Integration techniques used by the Maryland Transit Administration (MTA) and other agencies include: (a) safety and security certifications; (b) hazard assessments; and (c) safety management systems. The safety and security certification process verifies, confirms, and identifies that the safety and security components of a system’s design are ready for revenue operations and were developed, constructed, and tested in accordance with the applicable codes, standards, criteria, and specifications.
Hazard assessment – a formal process used to identify, analyze, and mitigate the hazards associated with the design, construction, testing, and start-up of new or modified projects – is another tool used to mitigate hazards during the planning and project design phase. Assessments help categorize hazards by severity and probability of occurrence and analyze hazards for their potential impact on a system.
A safety management system is another tool the MTA uses to manage transit operations, but it can be applicable to any type of business operation. Four components associated with this type of integration of safety and security include:
- Safety policy – safety commitment and accountability, safety roles and responsibilities, and safety resource allocation to support safety performance;
- Safety risk management – safety hazard identification, safety risk-based analysis, and implementation of safety risk controls;
- Safety assurance – monitoring of safety risk controls to ensure achievement of the intended objective while assessing the need for new risk-control strategies; and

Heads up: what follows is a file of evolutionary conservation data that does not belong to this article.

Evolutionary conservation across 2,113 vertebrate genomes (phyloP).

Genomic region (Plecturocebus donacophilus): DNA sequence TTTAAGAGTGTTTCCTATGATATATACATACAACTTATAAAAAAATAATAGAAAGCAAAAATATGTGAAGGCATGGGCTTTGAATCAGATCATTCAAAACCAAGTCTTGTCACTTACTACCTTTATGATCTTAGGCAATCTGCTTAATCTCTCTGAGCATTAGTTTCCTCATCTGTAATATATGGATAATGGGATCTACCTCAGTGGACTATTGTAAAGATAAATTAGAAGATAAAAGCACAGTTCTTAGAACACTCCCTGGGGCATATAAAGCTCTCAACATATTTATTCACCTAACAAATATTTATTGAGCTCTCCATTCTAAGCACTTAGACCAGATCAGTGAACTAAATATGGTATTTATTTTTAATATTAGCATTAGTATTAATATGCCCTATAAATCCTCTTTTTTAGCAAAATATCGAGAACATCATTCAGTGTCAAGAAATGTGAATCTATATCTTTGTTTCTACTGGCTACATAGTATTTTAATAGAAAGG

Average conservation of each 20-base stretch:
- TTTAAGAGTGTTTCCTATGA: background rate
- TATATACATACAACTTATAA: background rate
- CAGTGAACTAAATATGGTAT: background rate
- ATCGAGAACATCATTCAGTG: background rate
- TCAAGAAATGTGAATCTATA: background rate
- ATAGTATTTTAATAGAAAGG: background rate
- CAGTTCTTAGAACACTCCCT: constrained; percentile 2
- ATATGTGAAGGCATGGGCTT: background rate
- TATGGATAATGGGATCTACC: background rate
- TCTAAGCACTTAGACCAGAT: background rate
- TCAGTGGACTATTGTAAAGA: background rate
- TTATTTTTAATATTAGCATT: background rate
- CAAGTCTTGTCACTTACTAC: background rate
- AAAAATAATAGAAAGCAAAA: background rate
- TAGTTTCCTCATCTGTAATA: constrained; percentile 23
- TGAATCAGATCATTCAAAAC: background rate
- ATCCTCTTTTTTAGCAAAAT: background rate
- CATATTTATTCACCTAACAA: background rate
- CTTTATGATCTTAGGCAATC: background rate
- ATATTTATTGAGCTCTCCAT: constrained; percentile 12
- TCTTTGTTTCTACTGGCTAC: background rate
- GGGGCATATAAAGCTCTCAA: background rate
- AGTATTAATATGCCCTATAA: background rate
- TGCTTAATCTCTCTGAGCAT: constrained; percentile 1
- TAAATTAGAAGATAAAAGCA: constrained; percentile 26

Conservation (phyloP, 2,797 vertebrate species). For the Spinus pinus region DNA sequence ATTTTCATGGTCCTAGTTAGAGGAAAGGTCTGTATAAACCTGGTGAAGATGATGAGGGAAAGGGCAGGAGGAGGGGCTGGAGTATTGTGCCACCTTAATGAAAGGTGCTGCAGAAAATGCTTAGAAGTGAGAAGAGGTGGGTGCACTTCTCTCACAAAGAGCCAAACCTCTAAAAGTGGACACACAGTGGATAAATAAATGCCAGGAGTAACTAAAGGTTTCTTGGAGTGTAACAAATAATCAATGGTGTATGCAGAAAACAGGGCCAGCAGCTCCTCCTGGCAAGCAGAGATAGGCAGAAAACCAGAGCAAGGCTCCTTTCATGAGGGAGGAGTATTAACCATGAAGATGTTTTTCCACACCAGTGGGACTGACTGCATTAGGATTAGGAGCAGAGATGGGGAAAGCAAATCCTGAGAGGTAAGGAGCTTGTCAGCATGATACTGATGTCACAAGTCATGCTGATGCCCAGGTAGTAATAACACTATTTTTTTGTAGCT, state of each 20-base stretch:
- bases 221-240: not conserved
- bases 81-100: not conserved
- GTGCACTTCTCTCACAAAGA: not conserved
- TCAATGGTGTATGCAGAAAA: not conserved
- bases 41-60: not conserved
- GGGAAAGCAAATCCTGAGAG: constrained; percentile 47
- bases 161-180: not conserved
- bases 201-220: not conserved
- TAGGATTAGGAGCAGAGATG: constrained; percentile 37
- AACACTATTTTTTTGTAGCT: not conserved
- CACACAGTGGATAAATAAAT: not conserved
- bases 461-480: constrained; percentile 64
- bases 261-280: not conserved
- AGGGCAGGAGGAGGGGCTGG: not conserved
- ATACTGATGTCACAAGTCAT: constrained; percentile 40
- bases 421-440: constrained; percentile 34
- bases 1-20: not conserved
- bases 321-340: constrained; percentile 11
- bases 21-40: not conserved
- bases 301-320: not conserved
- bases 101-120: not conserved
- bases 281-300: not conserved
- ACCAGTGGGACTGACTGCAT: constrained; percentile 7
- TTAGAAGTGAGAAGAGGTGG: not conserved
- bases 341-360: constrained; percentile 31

- Safety promotion – achievement of the safety mission through clear communication channels and safety training programs.
MTA considers “state of good repair” when designing and building its transit systems. MTA’s procedures, inspections, and mitigation tools listed above ensure the safety and security of the transit system when designing, modifying, or redesigning its systems, or when required to do so by new local, state, or federal regulations. By looking ahead and anticipating issues, the MTA knows when it is time to replace a vehicle, repair a bridge, or modify a right of way, and develop budgets that reflect keeping the transit systems in a state of good repair. Good safety pays now, but delaying the budget expenses until later can become extremely costly.
Bernadette Bridges is the chief safety officer and officer of safety for quality assurance and risk management at the Maryland Transit Administration (MTA) in Baltimore, Maryland. She has more than 28 years of experience in the area of mass transit, and over 17 years experience in the area of safety. She began her transportation career as a bus operator and then spent five years as a rail supervisor and controller for MTA’s Light Rail System. In her present assignment, she oversees agency system safety, emergency management, claims, risk management, Owner Controlled Insurance Program (OCIP), environmental compliance, and quality assurance. She is a certified safety director through the World Safety Organization, an associate staff instructor for the Federal Transit Administration’s (FTA) Transportation Safety Institute, and a member of American Public Transportation Association’s safety committees for both bus and rail. She previously served a one-year term on the Tri-State Oversight Committee. Appointed by the Federal Department of Transportation administrator, she currently serves as a member of the Transit Rail Advisory Committee for Safety (FTA-U.S. Department of Transportation).